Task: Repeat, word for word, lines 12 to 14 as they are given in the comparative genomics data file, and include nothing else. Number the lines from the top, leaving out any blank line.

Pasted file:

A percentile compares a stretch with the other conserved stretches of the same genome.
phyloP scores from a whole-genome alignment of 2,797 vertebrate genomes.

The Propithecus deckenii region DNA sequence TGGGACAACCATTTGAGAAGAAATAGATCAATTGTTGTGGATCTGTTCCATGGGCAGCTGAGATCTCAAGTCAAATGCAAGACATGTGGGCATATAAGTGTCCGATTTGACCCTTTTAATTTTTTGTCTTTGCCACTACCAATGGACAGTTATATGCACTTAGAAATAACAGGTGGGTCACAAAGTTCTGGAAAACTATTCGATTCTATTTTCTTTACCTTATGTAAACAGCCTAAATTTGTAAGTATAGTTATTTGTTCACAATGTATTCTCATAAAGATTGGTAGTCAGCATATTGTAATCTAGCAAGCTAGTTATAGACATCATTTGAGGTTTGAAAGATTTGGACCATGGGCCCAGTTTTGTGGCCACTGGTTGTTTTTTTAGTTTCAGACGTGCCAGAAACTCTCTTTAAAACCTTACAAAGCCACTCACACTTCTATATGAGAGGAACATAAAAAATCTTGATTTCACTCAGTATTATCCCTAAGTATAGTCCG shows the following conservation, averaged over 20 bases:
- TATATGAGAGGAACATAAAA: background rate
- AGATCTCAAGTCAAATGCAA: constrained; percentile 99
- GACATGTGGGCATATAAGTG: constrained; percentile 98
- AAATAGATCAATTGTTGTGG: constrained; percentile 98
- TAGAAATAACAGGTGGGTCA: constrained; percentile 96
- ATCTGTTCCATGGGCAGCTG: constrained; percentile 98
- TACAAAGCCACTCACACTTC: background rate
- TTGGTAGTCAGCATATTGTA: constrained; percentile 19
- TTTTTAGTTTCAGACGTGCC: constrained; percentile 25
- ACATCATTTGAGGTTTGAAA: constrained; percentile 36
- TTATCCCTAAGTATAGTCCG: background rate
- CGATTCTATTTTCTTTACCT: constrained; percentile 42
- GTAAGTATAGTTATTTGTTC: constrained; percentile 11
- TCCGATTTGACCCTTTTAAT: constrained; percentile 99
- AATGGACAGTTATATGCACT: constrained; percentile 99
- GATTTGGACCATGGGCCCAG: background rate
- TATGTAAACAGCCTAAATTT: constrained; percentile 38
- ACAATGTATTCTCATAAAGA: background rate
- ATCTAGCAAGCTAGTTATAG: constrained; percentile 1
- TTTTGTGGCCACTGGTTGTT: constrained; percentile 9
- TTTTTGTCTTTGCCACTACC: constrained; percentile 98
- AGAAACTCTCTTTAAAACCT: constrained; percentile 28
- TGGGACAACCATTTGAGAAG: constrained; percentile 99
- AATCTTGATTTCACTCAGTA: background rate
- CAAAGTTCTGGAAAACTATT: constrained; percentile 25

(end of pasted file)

- TTTTTAGTTTCAGACGTGCC: constrained; percentile 25
- ACATCATTTGAGGTTTGAAA: constrained; percentile 36
- TTATCCCTAAGTATAGTCCG: background rate